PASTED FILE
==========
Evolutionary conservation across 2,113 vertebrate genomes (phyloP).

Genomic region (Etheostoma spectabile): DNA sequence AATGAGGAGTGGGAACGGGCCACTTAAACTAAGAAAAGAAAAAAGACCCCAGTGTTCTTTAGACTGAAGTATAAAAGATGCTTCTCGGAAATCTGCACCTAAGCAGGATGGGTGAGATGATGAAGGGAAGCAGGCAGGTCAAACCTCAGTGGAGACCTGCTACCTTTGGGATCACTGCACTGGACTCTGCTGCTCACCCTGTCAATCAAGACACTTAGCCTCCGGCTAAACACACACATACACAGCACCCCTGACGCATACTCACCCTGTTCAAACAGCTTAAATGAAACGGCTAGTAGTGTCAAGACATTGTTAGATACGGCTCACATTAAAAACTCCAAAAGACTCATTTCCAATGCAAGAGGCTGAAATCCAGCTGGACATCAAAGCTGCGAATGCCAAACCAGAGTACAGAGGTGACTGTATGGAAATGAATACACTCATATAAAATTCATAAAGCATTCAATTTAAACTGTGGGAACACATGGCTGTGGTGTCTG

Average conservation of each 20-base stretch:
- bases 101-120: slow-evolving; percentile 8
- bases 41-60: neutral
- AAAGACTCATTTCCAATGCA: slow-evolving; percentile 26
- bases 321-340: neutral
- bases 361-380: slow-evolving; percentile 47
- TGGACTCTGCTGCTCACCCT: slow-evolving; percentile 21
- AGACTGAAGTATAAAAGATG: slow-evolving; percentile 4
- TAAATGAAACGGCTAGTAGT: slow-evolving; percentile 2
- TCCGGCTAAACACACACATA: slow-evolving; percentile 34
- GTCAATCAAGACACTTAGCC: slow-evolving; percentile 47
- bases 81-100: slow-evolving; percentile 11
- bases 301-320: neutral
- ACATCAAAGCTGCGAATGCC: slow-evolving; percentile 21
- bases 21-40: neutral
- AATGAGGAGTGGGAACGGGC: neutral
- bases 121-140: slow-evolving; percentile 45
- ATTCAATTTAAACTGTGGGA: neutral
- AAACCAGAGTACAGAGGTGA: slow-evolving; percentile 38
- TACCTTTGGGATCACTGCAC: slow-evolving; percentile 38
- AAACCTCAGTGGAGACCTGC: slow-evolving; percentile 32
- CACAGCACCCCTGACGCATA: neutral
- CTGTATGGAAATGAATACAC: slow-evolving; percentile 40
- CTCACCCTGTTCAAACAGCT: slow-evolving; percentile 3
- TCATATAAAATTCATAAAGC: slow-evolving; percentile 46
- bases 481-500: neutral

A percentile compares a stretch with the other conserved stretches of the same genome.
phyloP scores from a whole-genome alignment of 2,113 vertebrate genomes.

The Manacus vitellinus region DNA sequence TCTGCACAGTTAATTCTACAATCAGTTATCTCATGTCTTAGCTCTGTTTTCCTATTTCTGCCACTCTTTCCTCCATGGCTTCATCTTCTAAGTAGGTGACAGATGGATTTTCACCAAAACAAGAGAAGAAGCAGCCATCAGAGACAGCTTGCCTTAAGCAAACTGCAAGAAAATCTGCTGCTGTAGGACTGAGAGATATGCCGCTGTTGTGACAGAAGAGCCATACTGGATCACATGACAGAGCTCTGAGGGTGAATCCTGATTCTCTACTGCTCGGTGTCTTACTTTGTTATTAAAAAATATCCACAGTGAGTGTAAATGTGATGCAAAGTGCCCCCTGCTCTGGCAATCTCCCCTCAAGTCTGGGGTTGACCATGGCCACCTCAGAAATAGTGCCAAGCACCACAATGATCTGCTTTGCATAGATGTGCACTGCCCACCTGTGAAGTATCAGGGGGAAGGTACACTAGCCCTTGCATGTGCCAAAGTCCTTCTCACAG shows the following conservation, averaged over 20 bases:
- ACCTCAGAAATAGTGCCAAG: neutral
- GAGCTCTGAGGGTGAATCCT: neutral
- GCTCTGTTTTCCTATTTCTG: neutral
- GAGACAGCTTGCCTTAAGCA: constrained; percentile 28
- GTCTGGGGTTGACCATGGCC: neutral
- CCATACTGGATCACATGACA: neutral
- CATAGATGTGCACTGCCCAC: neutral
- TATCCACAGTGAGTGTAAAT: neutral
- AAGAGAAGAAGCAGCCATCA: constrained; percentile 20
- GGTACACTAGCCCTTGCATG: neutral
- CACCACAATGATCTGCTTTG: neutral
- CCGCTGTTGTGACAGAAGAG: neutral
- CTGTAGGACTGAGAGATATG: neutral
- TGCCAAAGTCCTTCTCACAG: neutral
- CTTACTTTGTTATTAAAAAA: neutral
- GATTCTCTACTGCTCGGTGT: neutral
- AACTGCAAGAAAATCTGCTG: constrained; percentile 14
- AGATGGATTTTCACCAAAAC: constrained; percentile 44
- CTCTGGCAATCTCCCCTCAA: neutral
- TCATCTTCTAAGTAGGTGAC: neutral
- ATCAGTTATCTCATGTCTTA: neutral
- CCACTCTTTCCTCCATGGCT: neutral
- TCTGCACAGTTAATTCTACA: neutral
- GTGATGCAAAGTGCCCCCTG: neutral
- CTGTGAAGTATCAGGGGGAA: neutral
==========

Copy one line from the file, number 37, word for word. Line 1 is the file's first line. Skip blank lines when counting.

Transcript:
- CCATACTGGATCACATGACA: neutral